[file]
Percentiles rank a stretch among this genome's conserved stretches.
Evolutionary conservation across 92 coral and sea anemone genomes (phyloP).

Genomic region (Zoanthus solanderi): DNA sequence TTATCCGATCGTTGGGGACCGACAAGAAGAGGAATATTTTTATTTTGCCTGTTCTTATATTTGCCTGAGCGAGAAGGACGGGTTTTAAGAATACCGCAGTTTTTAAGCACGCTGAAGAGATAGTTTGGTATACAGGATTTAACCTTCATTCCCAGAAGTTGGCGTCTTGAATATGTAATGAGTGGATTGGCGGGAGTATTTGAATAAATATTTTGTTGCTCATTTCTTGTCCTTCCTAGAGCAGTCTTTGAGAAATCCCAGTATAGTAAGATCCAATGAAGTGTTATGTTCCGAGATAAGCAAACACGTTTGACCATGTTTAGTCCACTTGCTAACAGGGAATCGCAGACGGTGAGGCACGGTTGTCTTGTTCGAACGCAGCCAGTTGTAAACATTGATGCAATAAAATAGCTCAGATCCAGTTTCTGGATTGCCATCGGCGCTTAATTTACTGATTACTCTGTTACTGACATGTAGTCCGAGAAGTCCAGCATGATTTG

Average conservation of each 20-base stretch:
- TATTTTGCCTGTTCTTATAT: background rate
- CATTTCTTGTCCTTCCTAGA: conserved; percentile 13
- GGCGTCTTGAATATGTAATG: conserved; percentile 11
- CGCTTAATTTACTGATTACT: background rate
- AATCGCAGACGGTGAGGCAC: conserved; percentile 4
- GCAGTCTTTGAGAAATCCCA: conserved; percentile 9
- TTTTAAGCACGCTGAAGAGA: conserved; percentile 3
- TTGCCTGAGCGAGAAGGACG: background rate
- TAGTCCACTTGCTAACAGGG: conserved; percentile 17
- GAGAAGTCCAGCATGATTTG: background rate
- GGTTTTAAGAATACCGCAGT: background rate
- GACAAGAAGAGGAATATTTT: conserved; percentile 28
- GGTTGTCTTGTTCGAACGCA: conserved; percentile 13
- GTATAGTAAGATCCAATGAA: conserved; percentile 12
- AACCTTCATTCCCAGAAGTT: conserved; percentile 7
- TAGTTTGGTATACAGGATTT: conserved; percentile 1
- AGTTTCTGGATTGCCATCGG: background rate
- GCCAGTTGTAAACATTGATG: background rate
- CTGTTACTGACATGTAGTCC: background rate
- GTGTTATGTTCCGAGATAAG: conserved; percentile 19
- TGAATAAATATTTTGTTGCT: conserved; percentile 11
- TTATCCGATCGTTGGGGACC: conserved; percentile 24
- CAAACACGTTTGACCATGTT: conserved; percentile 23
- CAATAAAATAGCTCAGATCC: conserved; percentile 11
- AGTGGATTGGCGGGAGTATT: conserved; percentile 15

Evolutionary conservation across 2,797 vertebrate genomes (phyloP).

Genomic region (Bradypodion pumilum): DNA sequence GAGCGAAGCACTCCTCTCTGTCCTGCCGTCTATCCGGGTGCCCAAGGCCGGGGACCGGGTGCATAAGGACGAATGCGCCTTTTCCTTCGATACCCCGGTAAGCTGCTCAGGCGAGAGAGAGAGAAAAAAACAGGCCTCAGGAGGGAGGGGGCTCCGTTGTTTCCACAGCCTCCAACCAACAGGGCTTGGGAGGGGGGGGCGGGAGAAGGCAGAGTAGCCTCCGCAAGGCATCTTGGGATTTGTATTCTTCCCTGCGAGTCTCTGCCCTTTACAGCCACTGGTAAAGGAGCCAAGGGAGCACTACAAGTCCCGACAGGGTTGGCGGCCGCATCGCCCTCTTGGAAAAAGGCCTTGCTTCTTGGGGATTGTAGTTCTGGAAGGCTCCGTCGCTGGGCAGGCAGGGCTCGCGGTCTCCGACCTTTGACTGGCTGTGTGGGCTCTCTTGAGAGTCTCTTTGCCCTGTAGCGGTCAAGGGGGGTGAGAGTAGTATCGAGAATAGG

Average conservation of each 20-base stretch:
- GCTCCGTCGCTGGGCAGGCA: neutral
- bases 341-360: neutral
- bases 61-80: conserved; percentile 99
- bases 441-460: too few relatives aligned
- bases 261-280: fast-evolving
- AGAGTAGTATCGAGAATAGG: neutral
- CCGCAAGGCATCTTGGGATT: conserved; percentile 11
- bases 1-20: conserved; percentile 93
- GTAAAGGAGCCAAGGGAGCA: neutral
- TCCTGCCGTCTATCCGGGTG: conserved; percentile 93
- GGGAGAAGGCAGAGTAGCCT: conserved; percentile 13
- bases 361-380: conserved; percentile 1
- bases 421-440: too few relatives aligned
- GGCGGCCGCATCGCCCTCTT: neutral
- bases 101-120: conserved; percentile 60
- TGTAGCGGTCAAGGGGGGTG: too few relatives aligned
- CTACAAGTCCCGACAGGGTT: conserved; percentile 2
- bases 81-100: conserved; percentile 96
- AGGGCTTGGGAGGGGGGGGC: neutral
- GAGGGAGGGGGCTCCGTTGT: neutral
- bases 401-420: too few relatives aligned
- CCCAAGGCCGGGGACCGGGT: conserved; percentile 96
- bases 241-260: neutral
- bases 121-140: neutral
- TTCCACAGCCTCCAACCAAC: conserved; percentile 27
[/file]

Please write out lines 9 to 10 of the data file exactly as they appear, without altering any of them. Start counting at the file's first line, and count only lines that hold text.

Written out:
- AATCGCAGACGGTGAGGCAC: conserved; percentile 4
- GCAGTCTTTGAGAAATCCCA: conserved; percentile 9